When the vet technician rushed me out of the office that fateful day last year, it was just another in the long line of indiscretions that we pet parents have had to endure from a profession that is at least (40) years behind the times. I have always been suspicious of vet's motives but certain things that happened over the course of Shelby's life have now confirmed what I thought to be true. Plain and simple, they give bad advice. Early on in their care of Shelby, I got into a rather intense discussion with the vet about pet nutrition. The vet thought that Shelby was too thin and I should begin adding more calories to her diet. She recommended something called Hill's Science Diet which, so conveniently is sold in her office, is highly refined and nothing that I was going to feed my dog. I told the vet that I was feeding her home cooked and a raw diet. Her response was this "You know, Jim, the large pet food producers spend scads of money to try and put out a nutritious, balanced food for your dog."  I told her that I had been researching pet food for a lot of years and nearly everyone, including naturopathic vets, think that Hill's Science Diet is nothing but cheaply refined grains coated with laboratory grade preservatives. She didn't like my answer. I didn't want to pursue the debate, since I was there to give Shelby her yearly checkup. It became abundantly clear to me that this woman didn't know the 1st thing about pet nutrition. Absolutely nothing. As the years rolled by, Shelby's health remained good. So good, in fact, that I was considering skipping the yearly vet checkups and only calling them if something came up. I had to laugh when I'd receive something called "A Wellness Program" for your dog from the vet's office. When I dug a little deeper, I uncovered the exact components of their so called health checkup.including treating allergies with shots, mitigating bacteria with strong antibiotics and pushing vaccines to help attenuate viruses and other microbials. I did agree to the vaccines in the beginning but then I found out that they often do more harm that good. Vaccines contain something called adjuvants. These are ingredients (aluminum, dead fetal tissue, other viruses, etc. added to the cocktail that are designed to elicit a strong response from the immune system. They not only elicit a response, they make the immune system  hyper -sensitive, which, can sometimes cause it to malfunction. Also, the idea that aluminum (a neuro-toxin even in trace amounts) is present in the vaccines made me a believer that it was not something that I was going to give my dog anymore. I could cite many other examples of vets doling out bad advice but I think everyone gets the idea. Shelby lived a long life because of the care that I gave her - not anything that the allopathic veterinary community recommended. Oh, before I forget, I'll never set foot in that vet's office again. Sure, most vets are the exact same way. We all know that. The big difference now is that I am armed with a lot of knowledge and I won't fall for their bad, profit-driven advice anymore. If it sounds like I'm on a crusade against the veterinary profession - I am not. I simply don't want anyone's pet to suffer unnecessarily because of misguided advice.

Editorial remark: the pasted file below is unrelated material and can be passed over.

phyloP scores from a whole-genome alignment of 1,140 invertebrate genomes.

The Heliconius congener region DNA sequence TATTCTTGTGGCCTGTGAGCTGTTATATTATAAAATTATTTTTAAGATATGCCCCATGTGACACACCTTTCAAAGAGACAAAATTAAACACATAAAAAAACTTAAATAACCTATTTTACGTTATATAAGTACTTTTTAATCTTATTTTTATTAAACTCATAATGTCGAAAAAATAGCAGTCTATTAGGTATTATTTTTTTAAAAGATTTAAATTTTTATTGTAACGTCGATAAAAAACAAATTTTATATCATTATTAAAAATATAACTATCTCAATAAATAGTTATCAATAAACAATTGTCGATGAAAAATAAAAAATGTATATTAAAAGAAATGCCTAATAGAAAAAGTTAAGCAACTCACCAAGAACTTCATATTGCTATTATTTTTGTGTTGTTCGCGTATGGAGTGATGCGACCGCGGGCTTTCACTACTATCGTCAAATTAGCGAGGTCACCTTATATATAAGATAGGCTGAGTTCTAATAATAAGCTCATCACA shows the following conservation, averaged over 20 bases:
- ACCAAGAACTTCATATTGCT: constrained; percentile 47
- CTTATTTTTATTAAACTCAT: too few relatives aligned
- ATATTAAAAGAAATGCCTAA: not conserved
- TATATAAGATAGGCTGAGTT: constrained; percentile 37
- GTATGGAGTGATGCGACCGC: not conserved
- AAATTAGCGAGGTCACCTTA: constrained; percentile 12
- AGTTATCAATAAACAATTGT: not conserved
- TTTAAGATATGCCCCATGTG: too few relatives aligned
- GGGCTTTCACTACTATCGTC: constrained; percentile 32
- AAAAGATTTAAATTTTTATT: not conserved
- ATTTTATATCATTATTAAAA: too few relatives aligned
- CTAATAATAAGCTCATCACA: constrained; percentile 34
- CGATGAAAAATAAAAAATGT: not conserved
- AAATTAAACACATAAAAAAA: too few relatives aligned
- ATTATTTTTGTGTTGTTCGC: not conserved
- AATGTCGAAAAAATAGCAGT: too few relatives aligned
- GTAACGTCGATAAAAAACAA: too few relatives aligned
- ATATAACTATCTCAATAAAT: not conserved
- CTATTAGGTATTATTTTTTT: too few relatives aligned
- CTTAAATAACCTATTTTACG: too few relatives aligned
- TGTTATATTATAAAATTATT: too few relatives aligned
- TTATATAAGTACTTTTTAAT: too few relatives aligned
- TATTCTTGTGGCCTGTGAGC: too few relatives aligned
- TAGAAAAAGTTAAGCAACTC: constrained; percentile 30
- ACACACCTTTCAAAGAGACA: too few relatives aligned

Warmest regards,
Jim
Jim Miller